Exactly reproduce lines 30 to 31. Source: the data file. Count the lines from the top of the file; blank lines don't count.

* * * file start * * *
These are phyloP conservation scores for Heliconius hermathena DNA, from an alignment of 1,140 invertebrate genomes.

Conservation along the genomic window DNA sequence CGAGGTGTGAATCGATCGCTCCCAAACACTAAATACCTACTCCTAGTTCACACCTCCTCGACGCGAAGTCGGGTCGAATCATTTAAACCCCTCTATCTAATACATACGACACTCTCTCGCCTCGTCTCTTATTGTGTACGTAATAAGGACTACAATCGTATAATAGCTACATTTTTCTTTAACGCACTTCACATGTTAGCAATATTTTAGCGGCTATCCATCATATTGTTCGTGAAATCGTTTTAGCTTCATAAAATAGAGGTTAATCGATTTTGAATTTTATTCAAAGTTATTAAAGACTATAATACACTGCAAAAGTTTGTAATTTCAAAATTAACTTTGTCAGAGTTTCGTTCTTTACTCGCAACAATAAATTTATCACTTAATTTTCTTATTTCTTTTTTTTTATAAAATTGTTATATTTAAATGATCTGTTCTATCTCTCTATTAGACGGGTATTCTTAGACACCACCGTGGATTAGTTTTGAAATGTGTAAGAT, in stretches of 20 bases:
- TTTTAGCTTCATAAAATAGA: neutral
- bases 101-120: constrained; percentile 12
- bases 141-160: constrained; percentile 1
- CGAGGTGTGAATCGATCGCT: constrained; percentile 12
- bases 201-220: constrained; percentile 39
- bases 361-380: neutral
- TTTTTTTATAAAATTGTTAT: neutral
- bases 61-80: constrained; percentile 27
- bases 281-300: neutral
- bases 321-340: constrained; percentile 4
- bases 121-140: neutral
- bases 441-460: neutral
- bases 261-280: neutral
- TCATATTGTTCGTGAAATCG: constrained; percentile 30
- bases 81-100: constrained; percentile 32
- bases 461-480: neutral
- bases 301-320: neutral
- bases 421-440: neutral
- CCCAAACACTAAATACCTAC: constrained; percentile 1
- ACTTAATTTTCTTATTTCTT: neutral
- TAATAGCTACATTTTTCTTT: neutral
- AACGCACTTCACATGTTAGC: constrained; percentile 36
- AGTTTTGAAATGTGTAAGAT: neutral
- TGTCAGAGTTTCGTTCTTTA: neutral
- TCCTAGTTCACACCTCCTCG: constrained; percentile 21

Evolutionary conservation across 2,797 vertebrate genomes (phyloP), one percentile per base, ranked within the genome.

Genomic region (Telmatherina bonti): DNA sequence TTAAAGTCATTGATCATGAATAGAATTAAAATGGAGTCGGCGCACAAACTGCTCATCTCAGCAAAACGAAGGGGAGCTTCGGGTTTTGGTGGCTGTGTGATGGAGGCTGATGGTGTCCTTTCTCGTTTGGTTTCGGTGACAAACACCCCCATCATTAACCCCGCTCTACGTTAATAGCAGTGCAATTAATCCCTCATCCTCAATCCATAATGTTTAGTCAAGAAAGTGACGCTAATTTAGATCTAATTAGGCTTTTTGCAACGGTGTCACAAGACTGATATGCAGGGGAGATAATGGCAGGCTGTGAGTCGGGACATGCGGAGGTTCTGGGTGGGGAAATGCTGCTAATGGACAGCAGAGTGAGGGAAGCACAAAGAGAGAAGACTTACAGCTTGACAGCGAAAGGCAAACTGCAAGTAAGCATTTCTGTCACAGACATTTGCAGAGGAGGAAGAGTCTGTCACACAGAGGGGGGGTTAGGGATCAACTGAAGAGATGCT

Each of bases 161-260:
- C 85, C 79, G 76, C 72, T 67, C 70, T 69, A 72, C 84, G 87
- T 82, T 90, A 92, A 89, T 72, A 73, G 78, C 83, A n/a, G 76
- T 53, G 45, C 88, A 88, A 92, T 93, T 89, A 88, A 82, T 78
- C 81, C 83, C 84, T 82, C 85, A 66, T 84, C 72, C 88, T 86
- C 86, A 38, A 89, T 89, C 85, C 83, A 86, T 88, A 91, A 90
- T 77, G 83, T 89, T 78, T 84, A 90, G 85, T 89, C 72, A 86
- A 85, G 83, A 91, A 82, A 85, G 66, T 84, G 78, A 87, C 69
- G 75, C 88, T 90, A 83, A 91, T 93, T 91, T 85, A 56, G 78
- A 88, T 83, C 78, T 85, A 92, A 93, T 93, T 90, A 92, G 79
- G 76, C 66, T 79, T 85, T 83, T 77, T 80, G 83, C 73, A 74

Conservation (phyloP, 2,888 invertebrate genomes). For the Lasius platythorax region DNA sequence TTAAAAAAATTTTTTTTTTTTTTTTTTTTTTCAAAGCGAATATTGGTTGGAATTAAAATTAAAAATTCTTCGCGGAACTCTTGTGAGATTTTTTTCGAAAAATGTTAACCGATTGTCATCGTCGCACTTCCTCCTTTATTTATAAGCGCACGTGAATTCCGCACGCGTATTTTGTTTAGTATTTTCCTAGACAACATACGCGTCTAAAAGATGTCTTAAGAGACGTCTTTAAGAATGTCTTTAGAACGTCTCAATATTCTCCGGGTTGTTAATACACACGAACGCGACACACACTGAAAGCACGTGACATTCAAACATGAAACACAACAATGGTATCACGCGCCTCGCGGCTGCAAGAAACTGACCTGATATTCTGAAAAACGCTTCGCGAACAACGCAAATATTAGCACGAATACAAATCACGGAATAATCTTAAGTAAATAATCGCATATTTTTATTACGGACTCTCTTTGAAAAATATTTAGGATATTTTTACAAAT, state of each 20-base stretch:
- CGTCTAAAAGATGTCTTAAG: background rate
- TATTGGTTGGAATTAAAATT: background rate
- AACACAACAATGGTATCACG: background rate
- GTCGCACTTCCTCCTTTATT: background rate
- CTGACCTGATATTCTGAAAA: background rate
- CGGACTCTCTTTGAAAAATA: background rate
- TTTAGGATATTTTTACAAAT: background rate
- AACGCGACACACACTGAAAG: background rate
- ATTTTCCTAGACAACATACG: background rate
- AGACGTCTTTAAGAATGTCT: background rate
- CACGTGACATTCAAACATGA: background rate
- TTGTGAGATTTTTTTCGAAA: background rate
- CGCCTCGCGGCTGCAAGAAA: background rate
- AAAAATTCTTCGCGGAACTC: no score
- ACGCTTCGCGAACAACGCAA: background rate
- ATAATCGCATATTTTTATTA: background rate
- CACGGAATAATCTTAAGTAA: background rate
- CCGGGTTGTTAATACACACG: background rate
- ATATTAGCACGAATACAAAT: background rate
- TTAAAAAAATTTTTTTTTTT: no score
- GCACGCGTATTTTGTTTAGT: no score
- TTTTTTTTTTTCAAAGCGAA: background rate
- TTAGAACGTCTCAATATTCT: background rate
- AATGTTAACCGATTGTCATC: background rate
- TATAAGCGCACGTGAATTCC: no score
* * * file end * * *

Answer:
Each of bases 161-260:
- C 85, C 79, G 76, C 72, T 67, C 70, T 69, A 72, C 84, G 87